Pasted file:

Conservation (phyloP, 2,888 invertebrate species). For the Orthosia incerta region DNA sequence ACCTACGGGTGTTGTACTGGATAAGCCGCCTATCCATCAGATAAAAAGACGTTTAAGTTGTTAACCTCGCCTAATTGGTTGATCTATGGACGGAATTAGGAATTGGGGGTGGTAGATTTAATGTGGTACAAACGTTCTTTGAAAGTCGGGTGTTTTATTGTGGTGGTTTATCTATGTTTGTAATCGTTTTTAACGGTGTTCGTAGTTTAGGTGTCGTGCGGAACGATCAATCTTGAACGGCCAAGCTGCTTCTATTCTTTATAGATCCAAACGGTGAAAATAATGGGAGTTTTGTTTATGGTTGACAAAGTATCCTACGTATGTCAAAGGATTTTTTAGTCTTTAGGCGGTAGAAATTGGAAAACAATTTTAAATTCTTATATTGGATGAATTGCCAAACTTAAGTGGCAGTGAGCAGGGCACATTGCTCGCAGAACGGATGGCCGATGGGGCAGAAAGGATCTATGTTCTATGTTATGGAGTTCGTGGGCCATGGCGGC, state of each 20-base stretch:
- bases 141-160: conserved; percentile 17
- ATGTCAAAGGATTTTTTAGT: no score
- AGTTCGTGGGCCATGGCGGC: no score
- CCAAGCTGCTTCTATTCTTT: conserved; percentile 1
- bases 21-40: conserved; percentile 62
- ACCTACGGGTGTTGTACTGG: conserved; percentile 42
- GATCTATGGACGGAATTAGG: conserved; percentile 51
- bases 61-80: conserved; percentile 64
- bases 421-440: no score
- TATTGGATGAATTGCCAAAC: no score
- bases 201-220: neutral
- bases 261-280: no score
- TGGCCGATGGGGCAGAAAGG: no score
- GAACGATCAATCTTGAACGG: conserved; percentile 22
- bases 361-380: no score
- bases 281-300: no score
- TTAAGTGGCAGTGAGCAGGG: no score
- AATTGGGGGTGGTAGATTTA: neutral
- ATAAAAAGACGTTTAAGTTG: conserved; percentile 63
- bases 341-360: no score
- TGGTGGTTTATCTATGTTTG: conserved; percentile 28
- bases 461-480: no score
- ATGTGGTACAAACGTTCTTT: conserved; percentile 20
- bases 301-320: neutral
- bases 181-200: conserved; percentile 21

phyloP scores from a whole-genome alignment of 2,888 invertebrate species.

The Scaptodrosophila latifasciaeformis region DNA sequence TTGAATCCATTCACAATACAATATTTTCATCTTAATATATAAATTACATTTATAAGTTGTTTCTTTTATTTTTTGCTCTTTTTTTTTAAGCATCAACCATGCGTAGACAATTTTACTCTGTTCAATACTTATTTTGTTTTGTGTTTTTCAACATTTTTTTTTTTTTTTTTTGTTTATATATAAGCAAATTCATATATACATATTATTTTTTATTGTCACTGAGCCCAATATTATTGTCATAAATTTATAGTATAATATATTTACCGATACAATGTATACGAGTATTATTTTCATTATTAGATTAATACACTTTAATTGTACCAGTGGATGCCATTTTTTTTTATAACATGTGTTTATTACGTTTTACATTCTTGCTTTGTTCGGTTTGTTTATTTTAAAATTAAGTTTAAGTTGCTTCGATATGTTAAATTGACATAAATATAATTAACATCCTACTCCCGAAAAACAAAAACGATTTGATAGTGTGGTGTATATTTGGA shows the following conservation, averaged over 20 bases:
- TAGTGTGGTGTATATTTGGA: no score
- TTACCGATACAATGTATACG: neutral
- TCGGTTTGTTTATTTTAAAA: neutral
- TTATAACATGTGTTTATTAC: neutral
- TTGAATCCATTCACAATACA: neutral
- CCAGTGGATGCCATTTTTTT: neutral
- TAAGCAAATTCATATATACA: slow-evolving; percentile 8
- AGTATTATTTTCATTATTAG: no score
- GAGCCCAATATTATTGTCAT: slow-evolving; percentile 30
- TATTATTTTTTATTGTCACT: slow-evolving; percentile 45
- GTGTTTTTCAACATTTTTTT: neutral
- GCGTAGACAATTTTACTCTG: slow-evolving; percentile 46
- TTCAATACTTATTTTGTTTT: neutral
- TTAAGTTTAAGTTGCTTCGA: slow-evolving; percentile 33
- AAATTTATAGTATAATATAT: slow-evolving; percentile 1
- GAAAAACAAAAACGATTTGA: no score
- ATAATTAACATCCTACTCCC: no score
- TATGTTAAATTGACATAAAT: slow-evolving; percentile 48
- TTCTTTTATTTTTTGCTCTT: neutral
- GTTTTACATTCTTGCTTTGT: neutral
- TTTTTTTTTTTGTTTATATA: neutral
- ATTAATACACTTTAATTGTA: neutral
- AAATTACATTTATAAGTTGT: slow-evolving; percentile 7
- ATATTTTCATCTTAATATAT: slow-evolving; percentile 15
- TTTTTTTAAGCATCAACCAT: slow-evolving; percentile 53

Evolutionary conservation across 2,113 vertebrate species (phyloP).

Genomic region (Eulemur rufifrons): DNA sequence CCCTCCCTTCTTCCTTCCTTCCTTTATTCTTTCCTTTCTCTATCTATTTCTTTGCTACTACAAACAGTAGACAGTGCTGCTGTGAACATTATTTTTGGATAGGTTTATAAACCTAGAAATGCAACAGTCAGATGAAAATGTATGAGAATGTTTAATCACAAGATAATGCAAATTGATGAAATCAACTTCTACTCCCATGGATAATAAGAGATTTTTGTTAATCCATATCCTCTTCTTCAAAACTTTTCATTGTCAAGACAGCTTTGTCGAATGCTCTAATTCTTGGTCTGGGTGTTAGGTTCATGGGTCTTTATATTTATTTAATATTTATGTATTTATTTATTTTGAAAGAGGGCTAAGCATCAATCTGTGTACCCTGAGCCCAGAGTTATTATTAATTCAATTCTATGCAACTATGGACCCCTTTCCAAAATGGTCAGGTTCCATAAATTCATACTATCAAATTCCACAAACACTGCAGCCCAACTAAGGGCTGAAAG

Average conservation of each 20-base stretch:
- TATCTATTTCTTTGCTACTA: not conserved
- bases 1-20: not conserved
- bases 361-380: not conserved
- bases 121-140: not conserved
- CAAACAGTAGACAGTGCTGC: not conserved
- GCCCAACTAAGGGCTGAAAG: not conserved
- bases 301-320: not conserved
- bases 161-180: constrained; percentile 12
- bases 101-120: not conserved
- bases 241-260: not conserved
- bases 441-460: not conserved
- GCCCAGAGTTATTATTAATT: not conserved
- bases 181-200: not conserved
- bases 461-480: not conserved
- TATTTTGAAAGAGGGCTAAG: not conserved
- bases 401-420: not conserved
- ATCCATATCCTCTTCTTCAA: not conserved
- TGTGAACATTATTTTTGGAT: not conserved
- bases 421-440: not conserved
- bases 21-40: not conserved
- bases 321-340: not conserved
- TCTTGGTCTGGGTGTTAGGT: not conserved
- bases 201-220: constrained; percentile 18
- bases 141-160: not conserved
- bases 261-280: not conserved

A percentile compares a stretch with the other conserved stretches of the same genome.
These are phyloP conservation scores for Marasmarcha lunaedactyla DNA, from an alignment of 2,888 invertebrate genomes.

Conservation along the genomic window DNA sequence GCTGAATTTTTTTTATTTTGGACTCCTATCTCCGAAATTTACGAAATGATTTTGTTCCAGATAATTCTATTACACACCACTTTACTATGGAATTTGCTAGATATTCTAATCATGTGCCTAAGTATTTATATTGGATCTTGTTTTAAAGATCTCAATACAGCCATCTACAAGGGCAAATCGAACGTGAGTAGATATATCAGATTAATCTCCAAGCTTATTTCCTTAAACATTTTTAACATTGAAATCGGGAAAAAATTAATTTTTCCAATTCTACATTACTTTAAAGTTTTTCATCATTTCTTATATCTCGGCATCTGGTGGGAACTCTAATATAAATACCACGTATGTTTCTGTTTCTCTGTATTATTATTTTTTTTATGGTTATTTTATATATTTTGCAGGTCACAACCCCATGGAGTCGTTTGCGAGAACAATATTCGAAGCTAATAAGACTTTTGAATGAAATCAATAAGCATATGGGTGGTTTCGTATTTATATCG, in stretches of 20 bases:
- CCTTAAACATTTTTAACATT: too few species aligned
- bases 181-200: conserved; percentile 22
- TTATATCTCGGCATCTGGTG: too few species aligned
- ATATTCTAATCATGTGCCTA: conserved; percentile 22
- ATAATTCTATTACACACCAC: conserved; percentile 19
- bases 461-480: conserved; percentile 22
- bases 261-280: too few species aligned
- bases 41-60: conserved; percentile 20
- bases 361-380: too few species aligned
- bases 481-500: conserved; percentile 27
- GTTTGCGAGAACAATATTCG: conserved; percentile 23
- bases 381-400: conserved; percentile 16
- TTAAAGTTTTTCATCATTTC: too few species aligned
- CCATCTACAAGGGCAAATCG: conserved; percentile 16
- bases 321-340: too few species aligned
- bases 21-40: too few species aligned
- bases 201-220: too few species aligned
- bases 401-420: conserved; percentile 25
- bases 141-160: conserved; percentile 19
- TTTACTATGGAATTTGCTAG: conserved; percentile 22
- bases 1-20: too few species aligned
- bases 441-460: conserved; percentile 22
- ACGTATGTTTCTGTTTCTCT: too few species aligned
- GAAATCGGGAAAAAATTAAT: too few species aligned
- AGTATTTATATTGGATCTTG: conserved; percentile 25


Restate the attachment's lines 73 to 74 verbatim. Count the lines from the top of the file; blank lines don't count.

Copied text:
- ATCCATATCCTCTTCTTCAA: not conserved
- TGTGAACATTATTTTTGGAT: not conserved